Energy Transition Dialogues Asia: From Security to Climate Justice?

Online, 15 April 2021

On Thursday, 15 April 2021, The Gulf Intelligence Middle East convened a weekly webinar of Energy Transition Dialogues with the topic of “ASIA: From Security to Climate Justice?”. The event led by Ms. Michelle Meineke, Director of Energy Transition Dialogues, adopted an interactive dialogue between three excellent speakers; Dr Ning Lin, Chief Economist – Bureau of Economic Geology from The University of Texas at Austin, Dr Zulfikar Yurnaidi, Senior Research Analyst of ASEAN Climate Change and Energy Project (ACCEPT) at ASEAN Centre of Energy (ACE), and Mr. Vasuki Shastry, Senior Fellow, United States Chamber of Commerce & Associate Fellow of the Asia Pacific Programme at Chatham House.

The focus of the dialogue is related to Asia and its decarbonizing journey, and what’s following in the future. Ms. Michelle Meineke started the webinar by showing a list of the top 10 Energy Transition (ET) news of the week and asked the three speakers to comment on specific news they had their eyes on. News on net zero actions and innovative financing are among the talking points.

Dr Ning Lin stated that China has 50 billion tons of coal consumption which led it to become the largest consumer globally and followed by India. Hence, it will take time and efforts for China to “turn the ship around”, shifting from its current position to reach the 2060 net-zero goals as coal and oil alone hold about eighty percent of China’s energy system. The financing sector also one to be considered. Mr. Vasuki pointed out that the energy transition should not only put coal on the spot, but also the fossil fuels and its subsidiary, which are also common fuel used in many developing countries, transportation sector. The climate challenges also emerge in Southeast Asia, especially Indonesia, the host of the largest rainforest, Borneo. Amazon and Borneo are considered as two large factories for absorbing global carbon; however, the unfortunate annual forest fires in Borneo impacted its sustainability.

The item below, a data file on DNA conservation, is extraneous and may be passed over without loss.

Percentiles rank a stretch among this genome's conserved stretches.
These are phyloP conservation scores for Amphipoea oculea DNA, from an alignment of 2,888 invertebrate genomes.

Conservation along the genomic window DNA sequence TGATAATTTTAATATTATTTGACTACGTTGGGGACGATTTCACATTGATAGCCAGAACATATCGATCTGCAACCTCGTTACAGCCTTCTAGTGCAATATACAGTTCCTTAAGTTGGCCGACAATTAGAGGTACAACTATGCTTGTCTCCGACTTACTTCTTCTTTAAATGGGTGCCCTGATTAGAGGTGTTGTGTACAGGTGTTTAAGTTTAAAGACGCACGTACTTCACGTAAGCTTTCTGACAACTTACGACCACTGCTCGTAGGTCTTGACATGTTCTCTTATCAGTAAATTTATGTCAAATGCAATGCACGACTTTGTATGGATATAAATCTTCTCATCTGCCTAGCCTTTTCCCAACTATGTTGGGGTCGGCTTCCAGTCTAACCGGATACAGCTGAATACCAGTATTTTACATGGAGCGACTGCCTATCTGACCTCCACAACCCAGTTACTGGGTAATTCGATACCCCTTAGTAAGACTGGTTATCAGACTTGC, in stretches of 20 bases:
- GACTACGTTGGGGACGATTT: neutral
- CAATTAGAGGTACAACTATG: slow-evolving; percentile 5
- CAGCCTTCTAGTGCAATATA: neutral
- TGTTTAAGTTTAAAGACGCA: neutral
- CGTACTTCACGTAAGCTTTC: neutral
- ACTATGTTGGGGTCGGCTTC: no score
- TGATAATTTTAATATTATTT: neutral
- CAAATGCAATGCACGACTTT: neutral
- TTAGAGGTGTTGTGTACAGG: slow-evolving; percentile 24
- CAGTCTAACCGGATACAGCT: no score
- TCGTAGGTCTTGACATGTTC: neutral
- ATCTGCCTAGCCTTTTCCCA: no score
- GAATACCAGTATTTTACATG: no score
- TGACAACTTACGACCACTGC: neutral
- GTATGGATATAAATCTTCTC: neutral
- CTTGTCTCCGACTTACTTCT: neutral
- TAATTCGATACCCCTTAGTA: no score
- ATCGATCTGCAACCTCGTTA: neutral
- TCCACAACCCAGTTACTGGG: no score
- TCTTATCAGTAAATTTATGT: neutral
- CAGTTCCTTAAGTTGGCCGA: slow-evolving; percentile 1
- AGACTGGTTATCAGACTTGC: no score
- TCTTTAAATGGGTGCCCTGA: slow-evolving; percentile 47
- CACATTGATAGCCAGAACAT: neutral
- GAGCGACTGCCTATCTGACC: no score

United States is undeniable still having huge influence on global affairs, and as Biden’s administration brought United States back to Paris Agreement, Dr Zulfikar noted that the pressure for the other countries to move into the climate friendly economic development is increasing. But what is important, is on how countries, who already declared net zero, can reach the net zero target successfully through clear accountable roadmap. In relation with China, US is leading liquefied natural gas (LNG) export to China. Based on the IEA’s report, China’s gas is supposed to grow in 4% while to reach the net zero goals, China needs to knock down the demand to 1%.

ENERGY TRANSITION DIALOGUES ASIA: From Security to Climate Justice?

Dr Zulfikar Yurnaidi from ACCEPT gave his personal statement in the Energy Transition Dialogues, 15 April 2021

The Asian Development Bank (ADB) was reported to received 300 million USD to fund the climate resilient. According to Dr Zulfikar, in last year ADB already gathered 1.4 billion USD from South Korea and other institution in co-financing, and it is reported that with the economic growth in Southeast Asia, a gap of infrastructure fund reached up to 100 billion annually. Hence, the necessity to fill in the gap with green and climate friendly technologies and infrastructures would be some homework for the ASEAN Member States (AMS).

People are hopeful that China and the rest of Asia able to achieve the energy transition because this will give positive impact on renewables investment in the region. However, the question is on how to integrate this rapid development into the power grid. Also, it is important to ensure that the economic growth sustains amid the energy transition.

Advocating ASEAN member states on the energy transition towards climate friendly economy has been one of the focuses of ACCEPT. Active participation in the regional and international discussion, and its dissemination are key strategies to increase public awareness as well as capacity of key stakeholders.


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